Kirsten Foot

Ph.D., University of California, San Diego, 1999

Office: CMU 351

Kirsten Foot, Dart Endowed Professor in Trauma, Journalism, and Communication and adjunct faculty in the iSchool, is interested in several aspects of the relationship between information and communication technologies, organizing processes, and society. Prior to joining the faculty at the U. of Washington, she held a postdoctoral research appointment at the U. of Pennsylvania’s Annenberg Public Policy Center, and a Fulbright fellowship at the U. of Helsinki’s Center for Research on Activity, Development, and Learning. She has researched the production of electoral web spheres in the U.S. and around the world, the development of a conflict monitoring network in the Commonwealth of Independent States, and online networks in the fair trade movements in the U.S. and the UK. A member of the Global Association of Human Trafficking Scholars, she leverages her expertise on organizing processes in research on multi-sector collaboration in the anti-human trafficking movement, and trauma-informed and hope-based journalism on human trafficking.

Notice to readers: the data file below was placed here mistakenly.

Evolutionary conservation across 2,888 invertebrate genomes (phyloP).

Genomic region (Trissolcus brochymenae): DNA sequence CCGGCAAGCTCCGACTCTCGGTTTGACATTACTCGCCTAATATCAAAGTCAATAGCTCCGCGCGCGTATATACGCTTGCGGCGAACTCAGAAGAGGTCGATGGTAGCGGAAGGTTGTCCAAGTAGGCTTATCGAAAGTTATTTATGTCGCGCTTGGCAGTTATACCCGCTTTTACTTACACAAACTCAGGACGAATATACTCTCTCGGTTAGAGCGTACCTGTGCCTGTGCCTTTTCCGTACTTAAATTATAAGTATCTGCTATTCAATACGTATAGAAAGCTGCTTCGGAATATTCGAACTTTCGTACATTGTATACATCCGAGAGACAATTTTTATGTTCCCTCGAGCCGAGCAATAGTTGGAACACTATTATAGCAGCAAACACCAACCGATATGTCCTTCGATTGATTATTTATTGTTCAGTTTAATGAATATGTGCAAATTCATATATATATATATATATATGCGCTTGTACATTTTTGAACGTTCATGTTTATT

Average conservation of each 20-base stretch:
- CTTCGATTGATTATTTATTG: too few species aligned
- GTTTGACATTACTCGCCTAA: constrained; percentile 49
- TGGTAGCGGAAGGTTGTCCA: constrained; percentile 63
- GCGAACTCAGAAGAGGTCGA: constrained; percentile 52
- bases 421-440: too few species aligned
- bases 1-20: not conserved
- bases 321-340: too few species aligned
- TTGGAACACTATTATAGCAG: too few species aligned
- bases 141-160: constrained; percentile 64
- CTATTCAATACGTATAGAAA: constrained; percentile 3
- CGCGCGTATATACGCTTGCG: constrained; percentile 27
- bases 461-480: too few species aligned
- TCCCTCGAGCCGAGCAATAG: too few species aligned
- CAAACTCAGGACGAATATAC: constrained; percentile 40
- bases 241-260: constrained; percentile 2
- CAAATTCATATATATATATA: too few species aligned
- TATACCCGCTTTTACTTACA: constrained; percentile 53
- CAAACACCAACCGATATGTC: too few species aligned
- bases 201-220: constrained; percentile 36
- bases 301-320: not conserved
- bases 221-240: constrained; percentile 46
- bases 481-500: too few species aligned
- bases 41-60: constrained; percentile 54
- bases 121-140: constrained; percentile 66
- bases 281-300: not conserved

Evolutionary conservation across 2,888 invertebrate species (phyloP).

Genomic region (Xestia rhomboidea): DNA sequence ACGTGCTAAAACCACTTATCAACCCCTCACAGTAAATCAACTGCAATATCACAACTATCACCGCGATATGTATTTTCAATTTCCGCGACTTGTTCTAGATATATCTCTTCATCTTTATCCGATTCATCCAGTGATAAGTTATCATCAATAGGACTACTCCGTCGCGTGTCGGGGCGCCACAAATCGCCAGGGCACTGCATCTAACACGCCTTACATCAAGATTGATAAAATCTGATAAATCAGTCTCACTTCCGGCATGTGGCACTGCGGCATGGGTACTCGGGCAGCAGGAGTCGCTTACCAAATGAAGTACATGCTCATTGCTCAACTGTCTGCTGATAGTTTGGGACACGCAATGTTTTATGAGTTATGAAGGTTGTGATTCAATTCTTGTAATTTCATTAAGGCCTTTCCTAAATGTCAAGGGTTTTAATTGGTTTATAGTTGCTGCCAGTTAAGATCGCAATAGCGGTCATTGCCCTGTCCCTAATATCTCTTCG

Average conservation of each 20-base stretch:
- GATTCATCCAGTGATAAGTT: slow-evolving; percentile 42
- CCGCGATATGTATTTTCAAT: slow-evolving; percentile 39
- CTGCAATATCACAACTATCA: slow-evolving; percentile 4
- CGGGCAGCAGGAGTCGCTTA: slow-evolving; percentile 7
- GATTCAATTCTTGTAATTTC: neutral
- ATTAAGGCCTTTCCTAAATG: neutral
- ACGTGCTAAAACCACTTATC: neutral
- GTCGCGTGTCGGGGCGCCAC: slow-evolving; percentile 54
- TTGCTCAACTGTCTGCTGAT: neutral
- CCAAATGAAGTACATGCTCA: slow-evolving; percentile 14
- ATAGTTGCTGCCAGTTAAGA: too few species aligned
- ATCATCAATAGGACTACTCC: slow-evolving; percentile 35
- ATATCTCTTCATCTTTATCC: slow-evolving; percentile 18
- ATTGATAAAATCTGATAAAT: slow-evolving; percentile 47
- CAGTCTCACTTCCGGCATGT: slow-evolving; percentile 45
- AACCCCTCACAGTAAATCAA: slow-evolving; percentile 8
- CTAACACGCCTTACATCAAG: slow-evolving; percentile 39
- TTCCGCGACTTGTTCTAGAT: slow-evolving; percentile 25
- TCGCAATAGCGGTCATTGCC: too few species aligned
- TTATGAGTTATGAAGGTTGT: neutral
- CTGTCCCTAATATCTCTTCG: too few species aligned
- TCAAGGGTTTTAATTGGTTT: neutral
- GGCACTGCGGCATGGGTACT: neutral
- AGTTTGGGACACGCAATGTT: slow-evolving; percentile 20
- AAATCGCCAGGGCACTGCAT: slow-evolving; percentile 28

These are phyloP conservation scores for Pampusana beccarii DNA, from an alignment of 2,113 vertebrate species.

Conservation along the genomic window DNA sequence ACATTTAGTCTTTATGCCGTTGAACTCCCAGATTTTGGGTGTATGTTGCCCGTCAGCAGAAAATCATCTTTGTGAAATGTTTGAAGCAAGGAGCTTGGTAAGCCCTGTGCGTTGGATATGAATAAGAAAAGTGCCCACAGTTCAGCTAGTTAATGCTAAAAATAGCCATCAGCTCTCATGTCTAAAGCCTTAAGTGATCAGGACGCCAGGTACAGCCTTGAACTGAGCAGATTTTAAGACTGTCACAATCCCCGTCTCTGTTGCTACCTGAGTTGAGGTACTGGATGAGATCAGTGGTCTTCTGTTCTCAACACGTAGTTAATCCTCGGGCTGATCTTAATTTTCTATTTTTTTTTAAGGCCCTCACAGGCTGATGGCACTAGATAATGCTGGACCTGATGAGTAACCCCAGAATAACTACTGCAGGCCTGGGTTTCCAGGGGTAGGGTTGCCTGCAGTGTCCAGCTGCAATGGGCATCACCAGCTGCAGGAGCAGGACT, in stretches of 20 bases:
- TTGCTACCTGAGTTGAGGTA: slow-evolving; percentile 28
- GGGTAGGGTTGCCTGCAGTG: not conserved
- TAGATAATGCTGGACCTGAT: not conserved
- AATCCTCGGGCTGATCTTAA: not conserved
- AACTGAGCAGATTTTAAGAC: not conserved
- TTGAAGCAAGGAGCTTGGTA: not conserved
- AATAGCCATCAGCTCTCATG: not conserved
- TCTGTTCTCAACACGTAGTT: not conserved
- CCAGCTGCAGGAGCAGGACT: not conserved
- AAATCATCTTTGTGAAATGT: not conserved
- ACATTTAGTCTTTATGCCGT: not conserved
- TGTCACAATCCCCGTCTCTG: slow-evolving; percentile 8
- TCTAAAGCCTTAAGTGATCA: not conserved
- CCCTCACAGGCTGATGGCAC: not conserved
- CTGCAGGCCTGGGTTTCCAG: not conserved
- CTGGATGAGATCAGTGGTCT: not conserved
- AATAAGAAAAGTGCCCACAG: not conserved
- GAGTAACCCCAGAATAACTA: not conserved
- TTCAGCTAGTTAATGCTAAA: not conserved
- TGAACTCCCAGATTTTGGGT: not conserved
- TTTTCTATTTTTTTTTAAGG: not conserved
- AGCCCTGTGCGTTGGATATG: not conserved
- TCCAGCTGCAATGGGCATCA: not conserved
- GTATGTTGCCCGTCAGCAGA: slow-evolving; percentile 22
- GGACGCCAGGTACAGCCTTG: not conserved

She is also interested in cultural-historical activity theory and other practice-based theories of technology, and in this vein she co-edits the Acting With Technology Series at the MIT Press.

Dr. Foot is the lead author of the award-winning book Web Campaigning (MIT Press, 2006), and co-editor of The Internet and National Elections: A Comparative Study of Web Campaigning (Routledge, 2007), and Media Technologies: Essays on Communication, Media, and Society (MIT Press, 2014). An overview and the intro chapter for Media Technologies can be found here. Her work has been published in a wide array of journals within the field of communication and beyond. She teaches courses on topics such as theories of technology and society, ICTs and politics, digital media concepts, internet research methods, and human trafficking.

Dr. Foot’s most recent book, Collaborating Against Human Trafficking: Cross-Sector Challenges and Practices (Rowman & Littlefield, 2015), suggests constructive paths through common tensions between organizations– to build more robust and sustainable collaborative efforts.

Selected publications

Publication topics include:
Fair Trade and Human Trafficking | Cultural-Historical Activity Theory | Web Research Methods | Politics and the Internet | the Post-911 Web

Fair trade and human trafficking

Cultural-historical activity theory

Web research methods

Politics and the internet

The post-9/11 web